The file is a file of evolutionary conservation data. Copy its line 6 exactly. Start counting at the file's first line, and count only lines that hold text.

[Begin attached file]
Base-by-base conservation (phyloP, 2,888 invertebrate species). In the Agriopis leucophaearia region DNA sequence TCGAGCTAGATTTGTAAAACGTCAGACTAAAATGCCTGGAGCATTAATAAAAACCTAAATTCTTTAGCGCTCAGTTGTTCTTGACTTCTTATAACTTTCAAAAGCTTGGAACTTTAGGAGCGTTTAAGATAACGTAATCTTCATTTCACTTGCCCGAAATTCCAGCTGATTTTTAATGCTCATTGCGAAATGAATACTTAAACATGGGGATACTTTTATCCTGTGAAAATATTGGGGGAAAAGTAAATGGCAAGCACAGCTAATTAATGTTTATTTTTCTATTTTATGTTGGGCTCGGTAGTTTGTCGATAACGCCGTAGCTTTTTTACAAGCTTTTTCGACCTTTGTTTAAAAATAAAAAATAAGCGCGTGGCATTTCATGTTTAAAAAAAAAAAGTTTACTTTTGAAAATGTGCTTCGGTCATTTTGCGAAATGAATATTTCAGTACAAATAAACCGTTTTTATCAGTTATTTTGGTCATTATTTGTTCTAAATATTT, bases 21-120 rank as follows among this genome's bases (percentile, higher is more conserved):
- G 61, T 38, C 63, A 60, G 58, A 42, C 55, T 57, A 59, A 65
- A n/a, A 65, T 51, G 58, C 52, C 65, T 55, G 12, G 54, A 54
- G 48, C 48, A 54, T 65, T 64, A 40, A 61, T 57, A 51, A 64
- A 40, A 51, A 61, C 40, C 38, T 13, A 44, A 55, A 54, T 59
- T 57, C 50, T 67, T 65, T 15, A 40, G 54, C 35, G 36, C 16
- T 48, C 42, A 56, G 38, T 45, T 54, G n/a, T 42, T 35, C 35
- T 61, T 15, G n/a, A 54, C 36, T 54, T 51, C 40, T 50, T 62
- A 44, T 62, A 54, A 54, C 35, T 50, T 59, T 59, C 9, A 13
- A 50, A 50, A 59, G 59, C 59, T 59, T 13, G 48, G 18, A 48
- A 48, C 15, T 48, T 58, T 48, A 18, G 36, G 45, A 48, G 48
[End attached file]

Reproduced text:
- T 57, C 50, T 67, T 65, T 15, A 40, G 54, C 35, G 36, C 16